The Peter Brötzmann Trio: For Adolphe Sax. 1967 ("Lovingly remastered" in 2002). FMP: UMS/SLP230CD.

Peter Brötzmann: tenor saxophone, baritone saxophone
Peter Kowald: bass
Sven-Ake Johansson: drums

plus Fred Van Hove (on one track): piano

The debut recording of Peter Brötzmann and his cathartic release of aggression through the saxophone. His role in the European free jazz scene and his ability to completely unload through his instrument is a particular fascination of mine and this recording represents the necessary origin for tracing that noise arc. The bonus track offers an insight into how Fred Van Hove integrated piano improvisation into this brutal texture. It's not as forceful as Machine Gun, but that legendary session is cleanly foreshadowed here. Peter Brötzmann is a forceful argument for trusting one's intuition with musical rage.

Sunday, September 20, 2009

HurdAudio Rotation: Forces, Sparks and Magic

Thomas Chapin: Third Force. 1991. [re-released as disc 1 of the Alive box set in 1999]. Knitting Factory Records: 35828 02482.

Thomas Chapin: saxophones, flute
Mario Pavone: bass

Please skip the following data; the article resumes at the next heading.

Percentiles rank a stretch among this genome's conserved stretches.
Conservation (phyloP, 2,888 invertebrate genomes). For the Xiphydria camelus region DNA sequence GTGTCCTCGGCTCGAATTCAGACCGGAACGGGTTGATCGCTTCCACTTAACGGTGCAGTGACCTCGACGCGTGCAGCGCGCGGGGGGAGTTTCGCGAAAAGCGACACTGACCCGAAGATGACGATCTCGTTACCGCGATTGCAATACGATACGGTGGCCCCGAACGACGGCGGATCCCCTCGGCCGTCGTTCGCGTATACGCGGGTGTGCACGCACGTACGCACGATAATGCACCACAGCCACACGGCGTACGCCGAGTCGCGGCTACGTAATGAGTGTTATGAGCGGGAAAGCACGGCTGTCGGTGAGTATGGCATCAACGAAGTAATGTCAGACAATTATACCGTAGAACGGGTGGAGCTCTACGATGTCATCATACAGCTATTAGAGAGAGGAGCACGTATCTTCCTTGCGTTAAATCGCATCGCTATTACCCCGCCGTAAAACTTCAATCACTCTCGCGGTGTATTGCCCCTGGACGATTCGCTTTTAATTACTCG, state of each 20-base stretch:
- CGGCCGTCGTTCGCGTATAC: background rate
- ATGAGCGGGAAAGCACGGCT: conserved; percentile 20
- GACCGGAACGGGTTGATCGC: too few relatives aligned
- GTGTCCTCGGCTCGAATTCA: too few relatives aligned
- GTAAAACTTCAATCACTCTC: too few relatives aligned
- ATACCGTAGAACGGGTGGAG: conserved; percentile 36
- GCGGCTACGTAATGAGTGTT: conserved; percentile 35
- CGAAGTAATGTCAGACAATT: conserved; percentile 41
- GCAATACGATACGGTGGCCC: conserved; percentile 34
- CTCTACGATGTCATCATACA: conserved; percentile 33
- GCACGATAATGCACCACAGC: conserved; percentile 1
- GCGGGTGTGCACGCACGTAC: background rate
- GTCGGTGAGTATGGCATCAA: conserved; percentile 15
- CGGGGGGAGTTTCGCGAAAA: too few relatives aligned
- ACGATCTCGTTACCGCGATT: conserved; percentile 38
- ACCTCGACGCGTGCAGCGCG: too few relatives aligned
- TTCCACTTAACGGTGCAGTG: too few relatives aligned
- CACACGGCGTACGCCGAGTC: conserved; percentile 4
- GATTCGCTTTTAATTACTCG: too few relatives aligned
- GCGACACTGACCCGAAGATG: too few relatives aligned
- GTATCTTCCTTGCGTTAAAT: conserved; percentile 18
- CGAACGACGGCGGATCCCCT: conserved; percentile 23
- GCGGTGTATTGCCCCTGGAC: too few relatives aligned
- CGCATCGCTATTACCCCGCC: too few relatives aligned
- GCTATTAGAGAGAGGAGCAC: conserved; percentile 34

Steve Johns: drums

The debut recording from the trio format that provided such an important vehicle for this improviser. The rhythm section of Mario Pavone and Steve Johns is outstanding as Thomas Chapin takes multiple flights throughout his compositions. This group gets a good sound and this music is a staple of the '90s Knitting Factory scene. One of the interesting qualities of Thomas Chapin's composing and improvising is the creative range he finds in this music. His aesthetic isn't boxed in by inside/outside or straight/free ideals. He was willing to vamp along with the bass line when it was called for, soar into wickedly outside territory or step back and weave a lyrical passage on flute. Beautiful and profoundly human. And like too many musicians who have come before and after, all too frail with mortality.

Annie Gosfield: Flying Sparks and Heavy Machinery. 2001. Tzadik: TZ 7069.

EWA7 (1999)
Annie Gosfield: sampling keyboard
Roger Kleier: electric guitar
Ikue Mori: electronics
Jim Pugliese: drums, percussion
Sim Cain: drums, percussion